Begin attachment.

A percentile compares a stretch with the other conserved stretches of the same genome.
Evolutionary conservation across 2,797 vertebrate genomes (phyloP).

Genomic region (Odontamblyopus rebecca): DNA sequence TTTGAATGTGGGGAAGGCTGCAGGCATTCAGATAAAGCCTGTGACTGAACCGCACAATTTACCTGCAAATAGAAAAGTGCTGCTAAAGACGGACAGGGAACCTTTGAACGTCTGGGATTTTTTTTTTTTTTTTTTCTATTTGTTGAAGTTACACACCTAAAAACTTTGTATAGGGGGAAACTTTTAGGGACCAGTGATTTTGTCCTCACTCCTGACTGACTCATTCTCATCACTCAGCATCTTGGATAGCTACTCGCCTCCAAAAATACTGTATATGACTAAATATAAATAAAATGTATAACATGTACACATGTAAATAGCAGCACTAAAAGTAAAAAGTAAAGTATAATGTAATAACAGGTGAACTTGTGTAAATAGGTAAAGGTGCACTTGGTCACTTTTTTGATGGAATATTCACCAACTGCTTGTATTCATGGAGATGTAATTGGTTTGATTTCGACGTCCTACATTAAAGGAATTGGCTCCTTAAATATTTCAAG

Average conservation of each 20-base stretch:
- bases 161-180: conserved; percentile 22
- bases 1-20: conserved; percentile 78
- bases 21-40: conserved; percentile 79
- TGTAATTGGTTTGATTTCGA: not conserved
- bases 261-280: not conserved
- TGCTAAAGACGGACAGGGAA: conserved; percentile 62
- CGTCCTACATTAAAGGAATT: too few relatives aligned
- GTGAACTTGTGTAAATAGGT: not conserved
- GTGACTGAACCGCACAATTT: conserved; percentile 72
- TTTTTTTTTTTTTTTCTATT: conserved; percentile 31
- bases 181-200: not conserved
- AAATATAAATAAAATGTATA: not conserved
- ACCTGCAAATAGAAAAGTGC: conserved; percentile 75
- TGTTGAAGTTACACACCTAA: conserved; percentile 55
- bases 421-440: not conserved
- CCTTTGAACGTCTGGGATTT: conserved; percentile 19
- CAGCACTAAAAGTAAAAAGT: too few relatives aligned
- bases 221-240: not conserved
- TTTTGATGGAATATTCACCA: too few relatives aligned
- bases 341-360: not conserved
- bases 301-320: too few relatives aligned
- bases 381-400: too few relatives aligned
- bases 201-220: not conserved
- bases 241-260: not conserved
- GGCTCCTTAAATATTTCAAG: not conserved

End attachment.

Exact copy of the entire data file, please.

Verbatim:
A percentile compares a stretch with the other conserved stretches of the same genome.
Evolutionary conservation across 2,797 vertebrate genomes (phyloP).

Genomic region (Odontamblyopus rebecca): DNA sequence TTTGAATGTGGGGAAGGCTGCAGGCATTCAGATAAAGCCTGTGACTGAACCGCACAATTTACCTGCAAATAGAAAAGTGCTGCTAAAGACGGACAGGGAACCTTTGAACGTCTGGGATTTTTTTTTTTTTTTTTTCTATTTGTTGAAGTTACACACCTAAAAACTTTGTATAGGGGGAAACTTTTAGGGACCAGTGATTTTGTCCTCACTCCTGACTGACTCATTCTCATCACTCAGCATCTTGGATAGCTACTCGCCTCCAAAAATACTGTATATGACTAAATATAAATAAAATGTATAACATGTACACATGTAAATAGCAGCACTAAAAGTAAAAAGTAAAGTATAATGTAATAACAGGTGAACTTGTGTAAATAGGTAAAGGTGCACTTGGTCACTTTTTTGATGGAATATTCACCAACTGCTTGTATTCATGGAGATGTAATTGGTTTGATTTCGACGTCCTACATTAAAGGAATTGGCTCCTTAAATATTTCAAG

Average conservation of each 20-base stretch:
- bases 161-180: conserved; percentile 22
- bases 1-20: conserved; percentile 78
- bases 21-40: conserved; percentile 79
- TGTAATTGGTTTGATTTCGA: not conserved
- bases 261-280: not conserved
- TGCTAAAGACGGACAGGGAA: conserved; percentile 62
- CGTCCTACATTAAAGGAATT: too few relatives aligned
- GTGAACTTGTGTAAATAGGT: not conserved
- GTGACTGAACCGCACAATTT: conserved; percentile 72
- TTTTTTTTTTTTTTTCTATT: conserved; percentile 31
- bases 181-200: not conserved
- AAATATAAATAAAATGTATA: not conserved
- ACCTGCAAATAGAAAAGTGC: conserved; percentile 75
- TGTTGAAGTTACACACCTAA: conserved; percentile 55
- bases 421-440: not conserved
- CCTTTGAACGTCTGGGATTT: conserved; percentile 19
- CAGCACTAAAAGTAAAAAGT: too few relatives aligned
- bases 221-240: not conserved
- TTTTGATGGAATATTCACCA: too few relatives aligned
- bases 341-360: not conserved
- bases 301-320: too few relatives aligned
- bases 381-400: too few relatives aligned
- bases 201-220: not conserved
- bases 241-260: not conserved
- GGCTCCTTAAATATTTCAAG: not conserved